The Queensland Government is pushing ahead with plans to remove the cattle tick control zone or ‘buffer zone’ in favour of having just two biosecurity zones – an infected zone and a tick-free zone.
After consulting with industry, the State’s Department of Agriculture reports that the general consensus from stakeholders is that moving from three zones to two is preferable to reduce red tape and confusion.
Cattle ticks cause the greatest economic impact of any disease or parasite to the Australian beef cattle industry, according to a June 2015 MLA study, with producers in Queensland bearing the brunt of the estimated annual cost of $160 million.
In a media release issued on Monday, Minister for Agriculture and Fisheries Bill Byrne said his Department will now commence work to draft new regulations under the Biosecurity Act 2014 to move to a new cattle tick control and management system in Queensland.
Biosecurity Queensland Director Ashely Bunce said broader community consultation would commence shortly to seek input particularly from producers who live along the tickline and will be most affected by any changes to cattle tick regulations.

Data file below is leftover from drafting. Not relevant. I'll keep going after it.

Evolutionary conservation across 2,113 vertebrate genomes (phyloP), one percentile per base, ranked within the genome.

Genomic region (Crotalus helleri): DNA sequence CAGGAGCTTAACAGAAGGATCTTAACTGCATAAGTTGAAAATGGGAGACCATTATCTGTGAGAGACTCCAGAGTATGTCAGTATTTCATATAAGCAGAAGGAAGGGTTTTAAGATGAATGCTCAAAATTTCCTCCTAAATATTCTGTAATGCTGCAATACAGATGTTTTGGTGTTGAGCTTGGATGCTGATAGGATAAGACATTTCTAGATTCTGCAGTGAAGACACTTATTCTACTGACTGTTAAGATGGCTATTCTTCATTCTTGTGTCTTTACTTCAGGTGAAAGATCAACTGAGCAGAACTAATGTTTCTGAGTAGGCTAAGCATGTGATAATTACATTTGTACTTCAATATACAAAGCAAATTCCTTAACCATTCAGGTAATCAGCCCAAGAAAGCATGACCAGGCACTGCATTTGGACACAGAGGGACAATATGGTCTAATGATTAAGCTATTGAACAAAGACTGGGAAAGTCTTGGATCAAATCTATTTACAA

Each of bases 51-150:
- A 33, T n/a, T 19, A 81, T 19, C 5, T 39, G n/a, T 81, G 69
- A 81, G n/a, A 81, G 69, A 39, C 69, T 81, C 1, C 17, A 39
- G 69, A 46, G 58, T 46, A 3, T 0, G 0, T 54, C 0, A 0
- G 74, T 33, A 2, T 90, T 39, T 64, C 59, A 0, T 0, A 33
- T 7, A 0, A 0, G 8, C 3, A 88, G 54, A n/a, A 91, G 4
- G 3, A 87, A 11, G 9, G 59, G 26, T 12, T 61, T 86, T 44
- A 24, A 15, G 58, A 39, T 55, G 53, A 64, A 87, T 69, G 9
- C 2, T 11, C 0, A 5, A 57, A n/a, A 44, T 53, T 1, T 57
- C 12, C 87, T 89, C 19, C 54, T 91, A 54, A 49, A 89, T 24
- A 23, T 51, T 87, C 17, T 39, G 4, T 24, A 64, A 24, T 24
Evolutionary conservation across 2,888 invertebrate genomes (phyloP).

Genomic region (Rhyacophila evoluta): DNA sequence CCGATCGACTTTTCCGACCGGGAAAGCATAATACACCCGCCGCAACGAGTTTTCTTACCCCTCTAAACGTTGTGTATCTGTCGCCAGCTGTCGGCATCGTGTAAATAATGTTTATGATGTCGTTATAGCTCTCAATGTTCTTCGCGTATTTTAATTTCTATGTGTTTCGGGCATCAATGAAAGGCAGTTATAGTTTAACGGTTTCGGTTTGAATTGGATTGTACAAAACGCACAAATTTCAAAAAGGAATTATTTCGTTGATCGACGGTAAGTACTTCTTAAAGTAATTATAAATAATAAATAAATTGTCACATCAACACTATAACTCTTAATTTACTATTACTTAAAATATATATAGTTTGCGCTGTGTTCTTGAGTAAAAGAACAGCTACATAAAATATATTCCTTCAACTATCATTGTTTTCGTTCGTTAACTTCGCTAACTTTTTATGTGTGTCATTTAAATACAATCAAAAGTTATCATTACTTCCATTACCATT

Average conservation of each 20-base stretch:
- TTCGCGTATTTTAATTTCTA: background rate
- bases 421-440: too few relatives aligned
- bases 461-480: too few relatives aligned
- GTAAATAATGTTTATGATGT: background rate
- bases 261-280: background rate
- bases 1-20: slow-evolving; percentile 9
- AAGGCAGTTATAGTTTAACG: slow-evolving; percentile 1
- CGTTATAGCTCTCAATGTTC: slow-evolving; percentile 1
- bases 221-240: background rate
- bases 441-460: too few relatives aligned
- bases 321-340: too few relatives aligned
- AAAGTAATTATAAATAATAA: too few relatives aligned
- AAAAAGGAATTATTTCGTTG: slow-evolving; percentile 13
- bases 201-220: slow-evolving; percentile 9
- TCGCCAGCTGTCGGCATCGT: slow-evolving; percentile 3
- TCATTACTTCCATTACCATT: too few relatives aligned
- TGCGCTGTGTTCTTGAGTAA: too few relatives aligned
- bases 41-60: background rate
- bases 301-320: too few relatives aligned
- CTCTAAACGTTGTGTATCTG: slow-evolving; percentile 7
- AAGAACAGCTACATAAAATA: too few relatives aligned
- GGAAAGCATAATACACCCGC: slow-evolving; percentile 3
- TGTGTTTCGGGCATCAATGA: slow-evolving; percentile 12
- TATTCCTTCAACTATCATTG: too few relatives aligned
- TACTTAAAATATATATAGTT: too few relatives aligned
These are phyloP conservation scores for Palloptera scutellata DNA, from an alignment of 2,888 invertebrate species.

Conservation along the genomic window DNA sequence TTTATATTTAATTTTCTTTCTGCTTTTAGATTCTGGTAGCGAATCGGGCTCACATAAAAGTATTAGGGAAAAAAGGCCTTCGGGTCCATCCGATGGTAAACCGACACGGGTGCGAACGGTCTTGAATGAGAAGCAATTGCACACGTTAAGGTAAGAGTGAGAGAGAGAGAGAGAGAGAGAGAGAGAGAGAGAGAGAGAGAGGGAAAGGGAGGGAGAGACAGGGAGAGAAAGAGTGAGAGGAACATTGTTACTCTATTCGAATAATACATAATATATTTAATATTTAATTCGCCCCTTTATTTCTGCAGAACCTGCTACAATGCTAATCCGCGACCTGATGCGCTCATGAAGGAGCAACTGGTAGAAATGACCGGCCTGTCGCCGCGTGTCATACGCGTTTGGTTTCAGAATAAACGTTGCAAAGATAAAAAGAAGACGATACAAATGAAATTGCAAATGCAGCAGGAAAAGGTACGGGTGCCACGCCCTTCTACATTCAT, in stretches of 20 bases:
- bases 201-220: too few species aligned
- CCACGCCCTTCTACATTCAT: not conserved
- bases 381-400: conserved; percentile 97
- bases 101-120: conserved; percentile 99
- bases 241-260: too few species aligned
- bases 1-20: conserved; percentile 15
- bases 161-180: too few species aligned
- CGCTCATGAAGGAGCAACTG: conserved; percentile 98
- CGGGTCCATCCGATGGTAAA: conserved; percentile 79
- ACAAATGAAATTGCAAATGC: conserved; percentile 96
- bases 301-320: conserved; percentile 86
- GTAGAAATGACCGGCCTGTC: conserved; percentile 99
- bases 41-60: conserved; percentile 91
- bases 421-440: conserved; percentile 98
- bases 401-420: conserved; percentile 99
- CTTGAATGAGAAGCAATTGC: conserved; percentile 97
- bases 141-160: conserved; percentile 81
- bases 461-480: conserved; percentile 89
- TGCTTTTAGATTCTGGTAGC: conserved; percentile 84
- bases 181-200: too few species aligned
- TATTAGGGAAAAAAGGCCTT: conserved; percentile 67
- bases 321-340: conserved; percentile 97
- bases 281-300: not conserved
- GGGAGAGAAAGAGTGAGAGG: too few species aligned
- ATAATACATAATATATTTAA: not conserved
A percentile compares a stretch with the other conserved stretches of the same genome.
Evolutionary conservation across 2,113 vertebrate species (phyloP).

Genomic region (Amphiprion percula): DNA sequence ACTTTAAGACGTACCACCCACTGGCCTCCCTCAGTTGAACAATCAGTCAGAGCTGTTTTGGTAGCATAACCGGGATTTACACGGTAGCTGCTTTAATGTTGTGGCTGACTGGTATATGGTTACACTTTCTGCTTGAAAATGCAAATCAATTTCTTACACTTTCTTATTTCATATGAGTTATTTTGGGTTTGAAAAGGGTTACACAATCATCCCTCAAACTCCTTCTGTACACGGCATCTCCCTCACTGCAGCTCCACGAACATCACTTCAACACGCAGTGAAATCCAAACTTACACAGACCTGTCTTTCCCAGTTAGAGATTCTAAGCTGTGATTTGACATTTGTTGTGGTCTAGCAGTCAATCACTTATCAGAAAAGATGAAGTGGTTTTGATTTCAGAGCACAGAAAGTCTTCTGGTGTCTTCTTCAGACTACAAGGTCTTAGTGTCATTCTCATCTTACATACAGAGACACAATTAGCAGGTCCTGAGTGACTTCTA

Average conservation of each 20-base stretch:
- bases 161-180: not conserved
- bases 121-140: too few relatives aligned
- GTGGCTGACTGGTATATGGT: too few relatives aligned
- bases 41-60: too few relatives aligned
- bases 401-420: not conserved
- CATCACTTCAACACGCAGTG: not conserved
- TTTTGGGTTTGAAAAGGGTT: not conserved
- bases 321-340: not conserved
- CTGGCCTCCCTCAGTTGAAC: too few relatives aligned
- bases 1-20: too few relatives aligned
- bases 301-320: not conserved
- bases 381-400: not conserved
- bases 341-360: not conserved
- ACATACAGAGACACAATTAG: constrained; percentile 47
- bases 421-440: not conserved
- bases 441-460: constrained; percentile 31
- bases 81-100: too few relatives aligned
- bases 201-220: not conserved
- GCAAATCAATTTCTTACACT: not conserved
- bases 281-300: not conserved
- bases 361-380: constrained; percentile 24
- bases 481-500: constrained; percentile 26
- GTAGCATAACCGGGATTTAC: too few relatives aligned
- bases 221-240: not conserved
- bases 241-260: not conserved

“During consultation on the Queensland Biosecurity Regulation – Regulatory Impact Statement last year, three options for cattle tick management were put forward,” Mr Bunce said.
“The preferred cattle tick management strategy, Option 2, is to create two biosecurity zones, infected and free, with movement restrictions on host species travelling from the infested area to the free area.”
Minister Byrne said the Queensland Government is determined to see “an end to the confusing cattle tick control zone”.
Part of Queensland will be a cattle tick free zone and the remainder will be an infected area.
“In determining the location of the tickline, consideration will be given to the sustainability and integrity of the free zone and the costs and impacts on both industry and government,” he said.
“Every effort will be made to locate the tickline in the most sustainable or defendable position utilising buffers including environmental, natural or man-made features that will impede cattle tick infestations or propagation of ticks when they do occur.
“Consultation with the broader community will commence in late October 2015 and will look at key issues such as the location of the tickline, requirements for crossing the tickline with livestock and management of cattle tick infestations in the free zone.”
Source: Queensland Minister for Agriculture. For more information on cattle tick control in Queensland visit www.biosecurity.qld.gov.au or contact Biosecurity Queensland on 13 25 23.
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